Dana Bedden started in Richmond in January, 2014.
We can ascribe the awful performance of the Richmond schools that year, and probably the next, to the previous Superintendent who had failed to align the curricula to the new math tests in 2012 and the new English and science tests in 2013.
After that, Bedden gets the credit. Or the not credit.
The 2017 school year was Bedden’s third full (and last) year in the saddle.
We got a preview of his performance from the “division-level academic review” conducted by VDOE in the spring of 2017. For the most part, the resulting report is a bloated batch of bureaucratic babble. Nonetheless, some truth shines through.
On a scale of zero to three, where zero and one are failing, Richmond received a “0” for student “Outcomes” (no surprise there), a “1” for “Curriculum Alignment,” and a “3” for “Support for Instructional Leadership.”
So, after two+ years of Bedden, the curricula still were not aligned? And student “outcomes” were zilch? But the “instructional leadership” was fine? Please!
Today VDOE released the 2017 SOL results.
The database with the full (and not rounded) data is not available as I write this. The summary spreadsheets are available here.
Those spreadsheets give us a measure of Bedden’s performance:
Reading: Second or third lowest pass rate (not counting the school for deaf & blind), up from last place last year but down two points.
Writing: Bottom of the barrel, down from 2d worst last year, despite an eight point gain.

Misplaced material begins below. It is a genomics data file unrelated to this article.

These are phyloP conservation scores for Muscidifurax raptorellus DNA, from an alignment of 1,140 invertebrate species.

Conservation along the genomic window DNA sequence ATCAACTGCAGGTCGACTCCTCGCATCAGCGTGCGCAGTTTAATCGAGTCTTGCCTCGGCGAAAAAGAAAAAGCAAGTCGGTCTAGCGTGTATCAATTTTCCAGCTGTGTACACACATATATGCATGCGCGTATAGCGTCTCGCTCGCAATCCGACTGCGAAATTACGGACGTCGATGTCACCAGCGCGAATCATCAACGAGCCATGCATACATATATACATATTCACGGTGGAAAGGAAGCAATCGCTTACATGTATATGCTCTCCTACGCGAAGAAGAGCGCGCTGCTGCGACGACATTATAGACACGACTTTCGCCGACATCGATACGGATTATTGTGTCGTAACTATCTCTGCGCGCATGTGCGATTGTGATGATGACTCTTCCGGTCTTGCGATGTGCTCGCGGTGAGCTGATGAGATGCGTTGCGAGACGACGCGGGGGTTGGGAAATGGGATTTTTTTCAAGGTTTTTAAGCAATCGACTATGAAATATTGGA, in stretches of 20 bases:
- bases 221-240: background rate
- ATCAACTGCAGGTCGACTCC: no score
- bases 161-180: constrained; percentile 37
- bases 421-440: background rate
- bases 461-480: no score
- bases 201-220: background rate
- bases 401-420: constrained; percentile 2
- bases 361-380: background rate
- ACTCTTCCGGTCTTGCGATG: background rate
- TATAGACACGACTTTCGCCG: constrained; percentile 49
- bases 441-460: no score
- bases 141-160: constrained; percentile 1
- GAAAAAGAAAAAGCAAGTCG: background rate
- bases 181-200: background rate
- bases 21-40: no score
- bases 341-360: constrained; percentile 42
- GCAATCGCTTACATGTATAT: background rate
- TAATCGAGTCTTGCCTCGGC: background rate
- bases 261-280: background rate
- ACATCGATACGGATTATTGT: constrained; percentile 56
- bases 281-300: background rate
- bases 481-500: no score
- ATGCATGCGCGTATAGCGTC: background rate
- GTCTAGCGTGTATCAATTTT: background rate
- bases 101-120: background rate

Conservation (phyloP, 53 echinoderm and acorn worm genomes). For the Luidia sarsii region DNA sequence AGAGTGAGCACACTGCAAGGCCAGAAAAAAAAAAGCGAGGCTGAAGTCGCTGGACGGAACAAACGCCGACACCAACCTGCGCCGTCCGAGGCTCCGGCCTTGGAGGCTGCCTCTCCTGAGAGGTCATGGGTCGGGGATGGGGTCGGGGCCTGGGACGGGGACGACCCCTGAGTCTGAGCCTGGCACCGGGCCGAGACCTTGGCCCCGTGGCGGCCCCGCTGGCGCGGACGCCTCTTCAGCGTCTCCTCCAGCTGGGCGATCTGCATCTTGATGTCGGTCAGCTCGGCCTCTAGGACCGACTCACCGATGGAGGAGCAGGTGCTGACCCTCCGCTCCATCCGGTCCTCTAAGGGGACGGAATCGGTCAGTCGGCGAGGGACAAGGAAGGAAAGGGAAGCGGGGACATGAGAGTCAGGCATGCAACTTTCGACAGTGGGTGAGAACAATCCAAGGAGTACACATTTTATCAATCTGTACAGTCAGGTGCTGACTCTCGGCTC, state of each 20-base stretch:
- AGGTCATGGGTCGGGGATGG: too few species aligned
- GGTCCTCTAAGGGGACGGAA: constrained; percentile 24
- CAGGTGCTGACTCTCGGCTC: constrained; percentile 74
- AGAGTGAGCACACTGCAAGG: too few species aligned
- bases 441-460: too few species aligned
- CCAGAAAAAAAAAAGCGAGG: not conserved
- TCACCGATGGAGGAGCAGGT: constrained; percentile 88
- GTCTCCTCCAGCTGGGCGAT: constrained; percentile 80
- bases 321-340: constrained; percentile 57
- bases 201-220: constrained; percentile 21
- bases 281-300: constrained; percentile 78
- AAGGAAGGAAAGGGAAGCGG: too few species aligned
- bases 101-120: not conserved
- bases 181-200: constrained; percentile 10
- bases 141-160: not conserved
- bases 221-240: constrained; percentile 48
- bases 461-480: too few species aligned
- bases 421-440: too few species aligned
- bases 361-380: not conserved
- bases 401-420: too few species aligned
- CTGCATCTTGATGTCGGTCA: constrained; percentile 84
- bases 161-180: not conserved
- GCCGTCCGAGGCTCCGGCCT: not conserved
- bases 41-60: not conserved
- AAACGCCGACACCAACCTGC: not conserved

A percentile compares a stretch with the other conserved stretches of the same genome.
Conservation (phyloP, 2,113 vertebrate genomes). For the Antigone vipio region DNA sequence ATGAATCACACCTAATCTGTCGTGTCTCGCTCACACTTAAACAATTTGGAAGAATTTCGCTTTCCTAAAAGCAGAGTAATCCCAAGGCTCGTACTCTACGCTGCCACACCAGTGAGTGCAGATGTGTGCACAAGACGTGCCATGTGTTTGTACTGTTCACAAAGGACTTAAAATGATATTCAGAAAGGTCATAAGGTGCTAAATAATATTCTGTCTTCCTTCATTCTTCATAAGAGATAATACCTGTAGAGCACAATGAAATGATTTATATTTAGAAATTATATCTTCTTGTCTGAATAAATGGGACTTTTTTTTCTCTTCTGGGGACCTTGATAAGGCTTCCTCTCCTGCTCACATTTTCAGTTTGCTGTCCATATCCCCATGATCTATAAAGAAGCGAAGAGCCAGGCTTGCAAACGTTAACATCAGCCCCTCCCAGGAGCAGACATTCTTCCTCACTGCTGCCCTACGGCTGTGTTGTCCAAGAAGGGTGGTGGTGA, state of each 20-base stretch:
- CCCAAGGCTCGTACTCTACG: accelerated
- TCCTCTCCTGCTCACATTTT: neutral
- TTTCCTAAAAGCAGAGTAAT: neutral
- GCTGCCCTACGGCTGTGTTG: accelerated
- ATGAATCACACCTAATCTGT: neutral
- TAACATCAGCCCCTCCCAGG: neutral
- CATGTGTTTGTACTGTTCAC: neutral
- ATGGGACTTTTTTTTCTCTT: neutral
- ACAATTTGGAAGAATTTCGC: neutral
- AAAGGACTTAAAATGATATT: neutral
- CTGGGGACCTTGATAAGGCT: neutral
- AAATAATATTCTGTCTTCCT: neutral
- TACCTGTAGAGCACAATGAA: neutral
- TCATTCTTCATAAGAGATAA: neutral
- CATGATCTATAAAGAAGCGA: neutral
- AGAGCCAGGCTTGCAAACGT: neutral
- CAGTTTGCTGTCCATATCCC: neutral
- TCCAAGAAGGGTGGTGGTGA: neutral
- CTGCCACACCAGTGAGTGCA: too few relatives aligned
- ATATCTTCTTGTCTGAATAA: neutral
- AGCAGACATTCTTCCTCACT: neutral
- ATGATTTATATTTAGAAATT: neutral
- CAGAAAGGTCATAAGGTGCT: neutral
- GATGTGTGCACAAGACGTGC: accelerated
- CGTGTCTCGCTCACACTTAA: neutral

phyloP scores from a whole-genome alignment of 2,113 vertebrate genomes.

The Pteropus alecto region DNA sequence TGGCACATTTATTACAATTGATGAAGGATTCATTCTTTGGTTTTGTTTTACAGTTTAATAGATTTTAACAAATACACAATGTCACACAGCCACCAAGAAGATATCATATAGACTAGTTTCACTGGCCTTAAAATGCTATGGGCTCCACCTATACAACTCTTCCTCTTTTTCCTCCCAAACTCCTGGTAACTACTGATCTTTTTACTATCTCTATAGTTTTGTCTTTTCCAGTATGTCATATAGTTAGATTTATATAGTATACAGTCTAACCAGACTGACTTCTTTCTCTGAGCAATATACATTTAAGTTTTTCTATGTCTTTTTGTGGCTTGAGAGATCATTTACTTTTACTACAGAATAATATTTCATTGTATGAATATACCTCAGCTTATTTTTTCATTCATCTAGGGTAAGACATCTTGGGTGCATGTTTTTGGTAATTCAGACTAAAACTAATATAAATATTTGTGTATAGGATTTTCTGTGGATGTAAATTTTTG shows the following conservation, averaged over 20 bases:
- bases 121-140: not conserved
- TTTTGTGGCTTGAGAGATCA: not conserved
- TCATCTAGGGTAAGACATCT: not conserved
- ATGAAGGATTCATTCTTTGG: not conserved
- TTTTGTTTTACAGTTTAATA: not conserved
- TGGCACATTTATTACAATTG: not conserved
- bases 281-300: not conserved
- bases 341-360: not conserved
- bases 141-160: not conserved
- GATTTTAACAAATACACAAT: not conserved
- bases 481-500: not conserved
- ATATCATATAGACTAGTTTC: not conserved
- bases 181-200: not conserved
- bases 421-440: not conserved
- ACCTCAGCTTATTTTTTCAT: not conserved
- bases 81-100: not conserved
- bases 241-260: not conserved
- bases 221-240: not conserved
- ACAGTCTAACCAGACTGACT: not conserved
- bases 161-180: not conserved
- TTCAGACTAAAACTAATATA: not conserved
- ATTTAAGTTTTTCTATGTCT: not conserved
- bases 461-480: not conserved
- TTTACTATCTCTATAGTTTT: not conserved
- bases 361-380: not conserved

History & Social Sciences: We beat poor Petersburg again with a constant 67% pass rate.
Math: Last year we beat Lancaster; this year, Petersburg, with a pass rate that dropped four points.
Science: Next to last again, beating only Petersburg but with a five point drop in our pass rate.
Five Subject Average: Beat only Petersburg, up from last place last year; our pass rate dropped slightly, theirs more.
Note: These are averages of the five subjects’ pass rates, not of all tests.
It appears that the School Board did well to get rid of Superintendent Bedden.
Trouble is, now we go part (most?) (all?) of the 2018 school year with an interim Super and the new Super will need at least a couple of years to get any traction. In the meantime, Richmond’s schoolchildren continue to suffer in our awful schools.
Of course, it could be worse: We could be Petersburg, laboring under Memoranda of Understanding from the Board of Education (that doesn’t know how to fix their schools) for thirteen years and still competing to be the worst school division in Virginia.
I’ll post more Richmond data as they become available.